Previously, the cooper pair
effect was not associated with photons.
The experiments are: measuring the lifetime of single quasiparticle and excited Cooper pair
states in superconductors, a topic relevant for quantum information processing; determining whether graphene has a bandgap, a fundamental yet unresolved question; and recording a clear spectroscopic signature of Majorana bound states in topological superconductor weak links.
Later, Animalou  and Animalou and Santilli  extended the model to consider the Cooper pair
in superconductivity as a hadronic bound state of two identical electrons.
Researchers at NIST uncovered an important clue to this mystery by showing that a previously unappreciated factor has a strong effect on the amount of unpaired electrons in Cooper pair
Two electrons mutually attracted to positively charged ions in a material lattice can couple to form a Cooper pair
, which is crucial for superconductivity.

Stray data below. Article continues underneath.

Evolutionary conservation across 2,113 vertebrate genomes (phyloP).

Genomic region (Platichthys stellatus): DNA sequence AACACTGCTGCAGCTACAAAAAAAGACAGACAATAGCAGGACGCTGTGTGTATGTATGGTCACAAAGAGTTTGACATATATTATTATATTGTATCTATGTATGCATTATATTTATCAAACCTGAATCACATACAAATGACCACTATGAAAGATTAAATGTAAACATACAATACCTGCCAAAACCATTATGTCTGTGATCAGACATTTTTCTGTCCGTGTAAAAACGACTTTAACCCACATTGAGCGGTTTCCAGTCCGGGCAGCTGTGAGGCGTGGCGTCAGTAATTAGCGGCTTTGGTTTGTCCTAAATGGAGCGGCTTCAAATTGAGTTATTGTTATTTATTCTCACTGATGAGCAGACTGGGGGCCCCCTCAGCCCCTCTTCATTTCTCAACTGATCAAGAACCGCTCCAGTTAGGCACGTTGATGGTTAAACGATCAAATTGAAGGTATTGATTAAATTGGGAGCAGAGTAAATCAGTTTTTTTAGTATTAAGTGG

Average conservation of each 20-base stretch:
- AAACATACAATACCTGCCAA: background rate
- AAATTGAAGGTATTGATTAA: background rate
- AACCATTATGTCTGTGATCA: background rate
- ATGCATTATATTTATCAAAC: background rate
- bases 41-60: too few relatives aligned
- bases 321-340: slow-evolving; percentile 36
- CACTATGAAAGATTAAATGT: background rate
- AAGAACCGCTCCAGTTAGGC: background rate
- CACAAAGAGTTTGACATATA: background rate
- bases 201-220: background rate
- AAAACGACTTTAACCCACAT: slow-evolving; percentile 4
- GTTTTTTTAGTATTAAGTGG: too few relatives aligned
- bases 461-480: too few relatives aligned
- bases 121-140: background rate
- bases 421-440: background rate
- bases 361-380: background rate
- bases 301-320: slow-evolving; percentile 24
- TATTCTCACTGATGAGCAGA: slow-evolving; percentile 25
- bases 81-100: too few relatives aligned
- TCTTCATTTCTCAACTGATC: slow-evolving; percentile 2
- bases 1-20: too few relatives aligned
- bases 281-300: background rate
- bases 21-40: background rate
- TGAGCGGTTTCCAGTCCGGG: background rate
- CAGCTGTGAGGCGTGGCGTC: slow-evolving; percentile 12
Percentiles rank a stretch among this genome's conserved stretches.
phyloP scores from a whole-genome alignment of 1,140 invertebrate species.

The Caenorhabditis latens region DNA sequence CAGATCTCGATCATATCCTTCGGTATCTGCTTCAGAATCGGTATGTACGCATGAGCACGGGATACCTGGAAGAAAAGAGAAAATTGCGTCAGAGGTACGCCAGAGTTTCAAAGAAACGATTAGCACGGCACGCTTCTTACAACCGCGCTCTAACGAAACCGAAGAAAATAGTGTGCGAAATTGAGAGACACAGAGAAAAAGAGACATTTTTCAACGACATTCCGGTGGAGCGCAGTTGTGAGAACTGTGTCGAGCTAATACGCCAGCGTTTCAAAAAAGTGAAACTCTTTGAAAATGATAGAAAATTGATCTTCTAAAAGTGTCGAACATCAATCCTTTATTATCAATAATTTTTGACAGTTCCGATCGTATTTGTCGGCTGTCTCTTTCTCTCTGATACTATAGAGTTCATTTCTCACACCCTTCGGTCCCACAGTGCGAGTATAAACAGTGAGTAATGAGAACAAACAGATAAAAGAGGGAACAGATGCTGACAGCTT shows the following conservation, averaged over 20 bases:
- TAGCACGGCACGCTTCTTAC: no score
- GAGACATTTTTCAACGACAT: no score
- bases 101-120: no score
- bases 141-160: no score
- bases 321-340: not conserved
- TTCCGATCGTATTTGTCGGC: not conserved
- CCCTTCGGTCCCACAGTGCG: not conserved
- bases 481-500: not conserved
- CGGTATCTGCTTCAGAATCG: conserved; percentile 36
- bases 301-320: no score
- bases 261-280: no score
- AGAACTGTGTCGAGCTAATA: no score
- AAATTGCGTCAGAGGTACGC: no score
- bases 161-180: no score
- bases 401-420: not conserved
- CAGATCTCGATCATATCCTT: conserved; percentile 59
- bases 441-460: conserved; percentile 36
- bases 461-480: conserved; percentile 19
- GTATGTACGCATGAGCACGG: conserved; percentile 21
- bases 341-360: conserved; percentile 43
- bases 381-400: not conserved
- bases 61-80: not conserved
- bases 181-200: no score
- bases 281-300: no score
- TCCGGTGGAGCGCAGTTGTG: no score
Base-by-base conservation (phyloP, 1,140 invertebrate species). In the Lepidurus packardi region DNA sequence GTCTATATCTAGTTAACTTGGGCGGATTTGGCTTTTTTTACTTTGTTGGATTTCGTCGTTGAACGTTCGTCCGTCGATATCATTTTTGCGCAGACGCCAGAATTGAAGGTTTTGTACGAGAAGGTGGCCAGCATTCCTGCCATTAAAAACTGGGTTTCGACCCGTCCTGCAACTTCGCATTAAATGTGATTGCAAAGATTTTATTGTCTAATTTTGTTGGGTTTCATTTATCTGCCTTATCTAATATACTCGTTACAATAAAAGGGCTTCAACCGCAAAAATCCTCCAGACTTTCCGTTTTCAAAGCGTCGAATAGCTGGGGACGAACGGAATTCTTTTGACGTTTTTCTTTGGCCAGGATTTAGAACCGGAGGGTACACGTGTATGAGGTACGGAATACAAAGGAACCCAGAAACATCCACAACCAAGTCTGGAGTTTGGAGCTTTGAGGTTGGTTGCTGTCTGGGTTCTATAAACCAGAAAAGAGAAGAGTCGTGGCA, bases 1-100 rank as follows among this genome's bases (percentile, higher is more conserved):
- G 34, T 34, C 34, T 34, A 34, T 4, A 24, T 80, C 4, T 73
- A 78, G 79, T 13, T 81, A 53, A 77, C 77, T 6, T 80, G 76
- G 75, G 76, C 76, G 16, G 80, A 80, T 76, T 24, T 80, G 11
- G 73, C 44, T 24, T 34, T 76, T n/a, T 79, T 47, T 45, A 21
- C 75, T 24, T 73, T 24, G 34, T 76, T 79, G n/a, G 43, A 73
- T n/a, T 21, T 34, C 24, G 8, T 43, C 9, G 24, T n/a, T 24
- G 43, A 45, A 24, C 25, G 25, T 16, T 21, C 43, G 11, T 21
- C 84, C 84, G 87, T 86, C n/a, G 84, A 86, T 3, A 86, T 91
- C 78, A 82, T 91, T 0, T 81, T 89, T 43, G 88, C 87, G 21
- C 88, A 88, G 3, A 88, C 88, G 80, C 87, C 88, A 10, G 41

Topics include quantum cryptography with bipartite bound entangled states, communications channels in infinite dimensions, thermal entanglement in infinite dimensional systems, information processing with low-dimensional systems, algorithms and complexity, error correction and fault tolerance, classical and quantum fingerprinting in one-way communication, state transfer in permanently coupled chains, quantum walk asymptotics, and applications topics ranging from cavity quantum electrodynamics to carbon nanotubes and Cooper pair
splitting by Tomonaga-Luttinger liquid, solid state, entangled light from optical time boundaries and working from network complexity to time complexity with optimal control.
We understand theoretically what characterizes a superconductor: Electrons of opposite momentum form an unusual quantum state of zero energy called a Cooper pair
A proper interaction between two such ripples brings the electrons into a Cooper pair
Electrons usually repel each other due to their negative charge, but the physicists saw evidence that the electrons partnered to form Cooper pairs
, which glide through a material without scattering.
These properties are due to the electrons being grouped in Cooper pairs
, behaving as bosons.